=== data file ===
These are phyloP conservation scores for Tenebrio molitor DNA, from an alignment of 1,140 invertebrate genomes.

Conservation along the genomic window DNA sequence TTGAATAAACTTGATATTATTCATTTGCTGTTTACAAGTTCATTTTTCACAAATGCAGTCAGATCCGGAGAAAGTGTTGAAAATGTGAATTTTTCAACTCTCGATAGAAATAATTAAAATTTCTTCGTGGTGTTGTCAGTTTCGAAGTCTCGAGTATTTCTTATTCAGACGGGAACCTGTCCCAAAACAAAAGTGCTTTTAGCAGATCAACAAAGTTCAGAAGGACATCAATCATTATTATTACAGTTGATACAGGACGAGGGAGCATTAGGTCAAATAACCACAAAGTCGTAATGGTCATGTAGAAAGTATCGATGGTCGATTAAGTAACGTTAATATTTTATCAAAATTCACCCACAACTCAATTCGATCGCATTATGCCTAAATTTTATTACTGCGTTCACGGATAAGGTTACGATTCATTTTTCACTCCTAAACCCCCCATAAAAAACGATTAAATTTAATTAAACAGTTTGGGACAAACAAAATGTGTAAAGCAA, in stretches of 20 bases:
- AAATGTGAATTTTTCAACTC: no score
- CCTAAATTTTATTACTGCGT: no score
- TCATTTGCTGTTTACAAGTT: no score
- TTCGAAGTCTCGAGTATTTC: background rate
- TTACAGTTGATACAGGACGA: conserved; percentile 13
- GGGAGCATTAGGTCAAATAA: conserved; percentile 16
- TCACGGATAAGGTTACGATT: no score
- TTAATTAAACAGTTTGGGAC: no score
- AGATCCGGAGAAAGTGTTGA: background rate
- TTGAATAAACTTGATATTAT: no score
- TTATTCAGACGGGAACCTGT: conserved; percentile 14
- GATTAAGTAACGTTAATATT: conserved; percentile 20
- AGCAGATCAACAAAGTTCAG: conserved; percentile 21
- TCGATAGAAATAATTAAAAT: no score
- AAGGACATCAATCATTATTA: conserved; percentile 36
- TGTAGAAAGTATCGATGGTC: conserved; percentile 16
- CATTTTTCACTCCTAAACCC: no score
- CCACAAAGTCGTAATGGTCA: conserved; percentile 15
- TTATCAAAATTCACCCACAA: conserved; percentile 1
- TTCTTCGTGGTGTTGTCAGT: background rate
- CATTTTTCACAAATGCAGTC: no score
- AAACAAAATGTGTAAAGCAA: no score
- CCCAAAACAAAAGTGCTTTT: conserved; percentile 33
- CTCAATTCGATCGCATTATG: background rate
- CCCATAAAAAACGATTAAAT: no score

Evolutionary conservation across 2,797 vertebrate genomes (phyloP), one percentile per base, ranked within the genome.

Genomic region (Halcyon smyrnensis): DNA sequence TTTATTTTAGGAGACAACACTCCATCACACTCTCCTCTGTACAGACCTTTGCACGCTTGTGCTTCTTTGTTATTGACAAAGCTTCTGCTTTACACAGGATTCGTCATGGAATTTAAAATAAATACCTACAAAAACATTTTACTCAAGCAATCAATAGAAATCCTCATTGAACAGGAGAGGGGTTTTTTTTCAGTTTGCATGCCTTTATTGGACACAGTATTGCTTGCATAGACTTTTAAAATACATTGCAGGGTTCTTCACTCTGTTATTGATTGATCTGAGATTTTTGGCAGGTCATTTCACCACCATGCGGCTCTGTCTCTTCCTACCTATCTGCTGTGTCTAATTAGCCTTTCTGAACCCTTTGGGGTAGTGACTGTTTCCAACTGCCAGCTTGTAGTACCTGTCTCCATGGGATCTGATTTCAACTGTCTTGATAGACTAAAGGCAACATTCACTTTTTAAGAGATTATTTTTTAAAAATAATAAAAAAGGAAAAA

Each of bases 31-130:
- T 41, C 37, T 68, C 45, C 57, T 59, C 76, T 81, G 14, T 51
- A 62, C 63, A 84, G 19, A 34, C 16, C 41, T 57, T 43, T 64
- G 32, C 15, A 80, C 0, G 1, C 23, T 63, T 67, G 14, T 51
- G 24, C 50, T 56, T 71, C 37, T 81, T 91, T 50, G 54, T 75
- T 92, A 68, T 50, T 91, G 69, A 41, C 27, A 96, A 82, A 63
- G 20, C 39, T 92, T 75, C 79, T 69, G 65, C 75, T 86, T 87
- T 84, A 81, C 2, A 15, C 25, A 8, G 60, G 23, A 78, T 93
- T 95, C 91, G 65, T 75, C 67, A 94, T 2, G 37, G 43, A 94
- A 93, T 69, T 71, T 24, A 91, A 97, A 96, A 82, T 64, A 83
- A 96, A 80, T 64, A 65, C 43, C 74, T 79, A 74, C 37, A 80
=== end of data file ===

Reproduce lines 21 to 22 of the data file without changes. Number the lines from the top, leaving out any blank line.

- TTATCAAAATTCACCCACAA: conserved; percentile 1
- TTCTTCGTGGTGTTGTCAGT: background rate